they saw in the cell. The communication in the beginning part of the game was primarily one way
communication - one person just stated what they saw and their partner did not connect the information
together. This happened in cases 2, 3, and 4, when the explorer narrated what they observed. Only one
pair (Nav1 and Exp1) engaged in joint orientation: Peter went step by step through the organelles and
used colors and shapes to compare his tablet view with her virtual view.
Negotiating contributions
Midway through the game, frustration set in. In all four cases, the explorer asked the navigator whether
they had additional information to share. Just as Geoff asked Daniel whether he had additional
information, about ten minutes into the game Derek asked Chris “OK, are there any other prompts you
have? I have no others” (10 min). Denise asked Peter “What shall I look for? You’re reading to yourself - I
can’t understand anything” (32 min). In case study 4, Nadine the Navigator asks Tina.
21 min Nadine (Nav) to Tina (Exp): So do you have any information on the two diseases?
Tina: Not that I can see, no. I don’t know if there’s a place that I have to go.
Nadine: So I think I have that information. So we’re looking for…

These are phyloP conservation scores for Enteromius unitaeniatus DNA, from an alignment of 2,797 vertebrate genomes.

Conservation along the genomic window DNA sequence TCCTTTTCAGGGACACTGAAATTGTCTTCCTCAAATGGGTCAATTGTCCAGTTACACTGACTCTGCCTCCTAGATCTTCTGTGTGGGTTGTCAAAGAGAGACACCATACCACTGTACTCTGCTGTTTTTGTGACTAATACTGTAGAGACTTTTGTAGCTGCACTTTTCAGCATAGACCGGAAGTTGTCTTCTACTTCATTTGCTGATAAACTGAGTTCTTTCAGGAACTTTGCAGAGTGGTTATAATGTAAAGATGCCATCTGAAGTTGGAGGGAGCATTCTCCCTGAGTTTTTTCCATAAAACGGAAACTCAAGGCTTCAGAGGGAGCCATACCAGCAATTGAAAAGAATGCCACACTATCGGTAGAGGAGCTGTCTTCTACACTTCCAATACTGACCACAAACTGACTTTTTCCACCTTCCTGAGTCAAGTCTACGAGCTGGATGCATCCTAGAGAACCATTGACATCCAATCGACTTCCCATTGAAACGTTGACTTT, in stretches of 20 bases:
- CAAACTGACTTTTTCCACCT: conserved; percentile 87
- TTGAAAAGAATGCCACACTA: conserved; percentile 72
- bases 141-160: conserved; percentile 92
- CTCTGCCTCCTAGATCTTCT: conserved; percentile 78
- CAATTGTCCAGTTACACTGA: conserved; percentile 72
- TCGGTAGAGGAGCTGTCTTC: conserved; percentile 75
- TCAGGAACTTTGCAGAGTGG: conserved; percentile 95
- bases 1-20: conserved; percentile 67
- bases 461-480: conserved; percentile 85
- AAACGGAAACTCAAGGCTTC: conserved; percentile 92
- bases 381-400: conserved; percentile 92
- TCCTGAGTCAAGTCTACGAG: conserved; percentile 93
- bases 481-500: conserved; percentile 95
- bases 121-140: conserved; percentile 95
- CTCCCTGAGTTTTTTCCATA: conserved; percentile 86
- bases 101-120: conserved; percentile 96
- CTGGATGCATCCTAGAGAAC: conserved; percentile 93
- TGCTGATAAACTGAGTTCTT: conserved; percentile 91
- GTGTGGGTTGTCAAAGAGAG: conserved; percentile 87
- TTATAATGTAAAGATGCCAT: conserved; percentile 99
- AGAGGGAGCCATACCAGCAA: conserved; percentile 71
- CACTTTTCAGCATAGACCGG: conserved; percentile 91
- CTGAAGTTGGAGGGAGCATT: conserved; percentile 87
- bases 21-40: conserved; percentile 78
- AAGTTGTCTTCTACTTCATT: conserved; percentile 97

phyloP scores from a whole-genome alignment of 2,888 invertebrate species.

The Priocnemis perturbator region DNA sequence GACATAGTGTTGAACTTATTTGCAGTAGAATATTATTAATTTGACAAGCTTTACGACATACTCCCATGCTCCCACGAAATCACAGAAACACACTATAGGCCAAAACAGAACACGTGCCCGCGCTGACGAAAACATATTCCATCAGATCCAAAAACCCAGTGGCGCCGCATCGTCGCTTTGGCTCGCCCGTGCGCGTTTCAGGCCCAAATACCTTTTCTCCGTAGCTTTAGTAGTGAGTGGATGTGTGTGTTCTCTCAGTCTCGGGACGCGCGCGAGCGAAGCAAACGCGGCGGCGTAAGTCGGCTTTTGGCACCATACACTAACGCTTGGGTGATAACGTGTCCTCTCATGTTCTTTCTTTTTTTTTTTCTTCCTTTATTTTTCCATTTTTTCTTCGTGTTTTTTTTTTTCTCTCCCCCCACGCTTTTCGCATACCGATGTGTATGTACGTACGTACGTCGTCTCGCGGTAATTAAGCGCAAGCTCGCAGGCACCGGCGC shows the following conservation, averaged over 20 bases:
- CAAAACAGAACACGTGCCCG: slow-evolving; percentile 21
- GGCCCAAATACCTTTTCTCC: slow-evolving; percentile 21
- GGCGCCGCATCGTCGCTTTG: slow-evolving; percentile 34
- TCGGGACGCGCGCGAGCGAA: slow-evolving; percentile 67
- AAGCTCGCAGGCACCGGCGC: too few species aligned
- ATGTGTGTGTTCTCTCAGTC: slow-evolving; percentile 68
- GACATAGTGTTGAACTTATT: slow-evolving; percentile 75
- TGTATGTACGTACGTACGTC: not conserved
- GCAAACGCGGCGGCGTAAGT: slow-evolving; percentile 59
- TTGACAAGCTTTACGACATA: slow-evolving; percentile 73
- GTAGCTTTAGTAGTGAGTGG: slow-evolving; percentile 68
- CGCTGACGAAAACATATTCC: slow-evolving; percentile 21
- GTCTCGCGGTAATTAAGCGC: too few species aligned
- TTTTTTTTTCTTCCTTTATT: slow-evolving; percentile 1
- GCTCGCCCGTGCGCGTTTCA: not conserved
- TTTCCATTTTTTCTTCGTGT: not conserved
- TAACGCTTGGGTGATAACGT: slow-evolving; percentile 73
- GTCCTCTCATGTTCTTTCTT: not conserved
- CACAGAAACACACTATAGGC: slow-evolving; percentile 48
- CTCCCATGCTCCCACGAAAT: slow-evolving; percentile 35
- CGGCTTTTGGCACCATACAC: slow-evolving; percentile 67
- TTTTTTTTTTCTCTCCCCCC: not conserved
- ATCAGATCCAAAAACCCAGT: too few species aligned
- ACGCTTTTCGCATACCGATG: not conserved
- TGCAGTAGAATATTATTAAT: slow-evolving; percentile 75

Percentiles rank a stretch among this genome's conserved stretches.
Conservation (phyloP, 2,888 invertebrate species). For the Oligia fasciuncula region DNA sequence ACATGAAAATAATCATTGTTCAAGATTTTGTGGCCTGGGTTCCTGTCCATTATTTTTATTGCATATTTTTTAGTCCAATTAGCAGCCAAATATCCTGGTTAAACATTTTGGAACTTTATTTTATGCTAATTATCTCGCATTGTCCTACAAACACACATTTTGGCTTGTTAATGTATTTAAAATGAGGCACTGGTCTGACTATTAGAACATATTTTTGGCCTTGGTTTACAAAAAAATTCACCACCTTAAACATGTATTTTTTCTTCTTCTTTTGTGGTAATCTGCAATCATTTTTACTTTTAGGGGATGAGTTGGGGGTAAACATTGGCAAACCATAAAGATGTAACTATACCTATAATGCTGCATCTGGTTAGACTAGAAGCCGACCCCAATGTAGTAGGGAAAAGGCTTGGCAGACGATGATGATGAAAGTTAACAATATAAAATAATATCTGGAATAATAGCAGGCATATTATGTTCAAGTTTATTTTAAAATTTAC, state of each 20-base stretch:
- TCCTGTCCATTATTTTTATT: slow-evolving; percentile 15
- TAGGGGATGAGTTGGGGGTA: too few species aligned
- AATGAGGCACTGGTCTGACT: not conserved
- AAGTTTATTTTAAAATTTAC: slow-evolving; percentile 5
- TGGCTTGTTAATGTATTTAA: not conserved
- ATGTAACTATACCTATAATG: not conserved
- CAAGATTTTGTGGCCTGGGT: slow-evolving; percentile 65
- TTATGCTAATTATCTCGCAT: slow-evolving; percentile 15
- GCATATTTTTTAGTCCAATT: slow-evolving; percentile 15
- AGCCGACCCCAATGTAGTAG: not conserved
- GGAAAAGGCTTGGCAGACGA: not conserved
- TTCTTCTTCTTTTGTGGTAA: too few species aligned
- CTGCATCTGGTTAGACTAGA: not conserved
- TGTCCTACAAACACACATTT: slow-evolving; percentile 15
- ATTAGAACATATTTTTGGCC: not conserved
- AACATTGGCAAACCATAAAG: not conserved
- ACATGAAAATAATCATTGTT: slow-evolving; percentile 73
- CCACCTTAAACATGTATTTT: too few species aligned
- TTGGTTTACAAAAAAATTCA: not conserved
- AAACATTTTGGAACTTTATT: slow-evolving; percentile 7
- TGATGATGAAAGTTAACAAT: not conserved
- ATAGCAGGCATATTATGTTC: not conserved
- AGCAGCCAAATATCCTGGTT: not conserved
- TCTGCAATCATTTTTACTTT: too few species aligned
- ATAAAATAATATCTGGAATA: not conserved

Note: N reads softly to herself. E is still looking around the cell.
This exchange reinforced the idea that they each had different information, and prompted Nadine to
explore her information more thoroughly.
Blending egos and collective emergence
The conflict of figuring out who had the information to solve the game prompted the Navigator to emerge
as the leader in the investigation. In Cellverse
, the Navigator has two tools that the Explorer does not
have: reference information about the disease symptoms and the ability to put a “beacon” in the
environment. The Navigators in Case study 2 (Daniel), 3 (Chris), and 4 (Nadine) used beacons to focus
the Explorer’s attention on the specific areas of the cell. As Chris and Derek zero in on the clues, Chris
talks about “beaconizing” the Golgi Apparatus so Derek could find it. Daniel tells Geoff “I am trying to
figure out where to put the beacons so you can go there. And you can investigate”. Daniel decides to
direct Geoff towards the centrosomes using two beacons. Once Geoff finds the selected spot, Geoff
focuses on finding the centrosome. Daniel asks about the color of the centrosome, which is a symptom of
the disease.
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Daniel: So it's green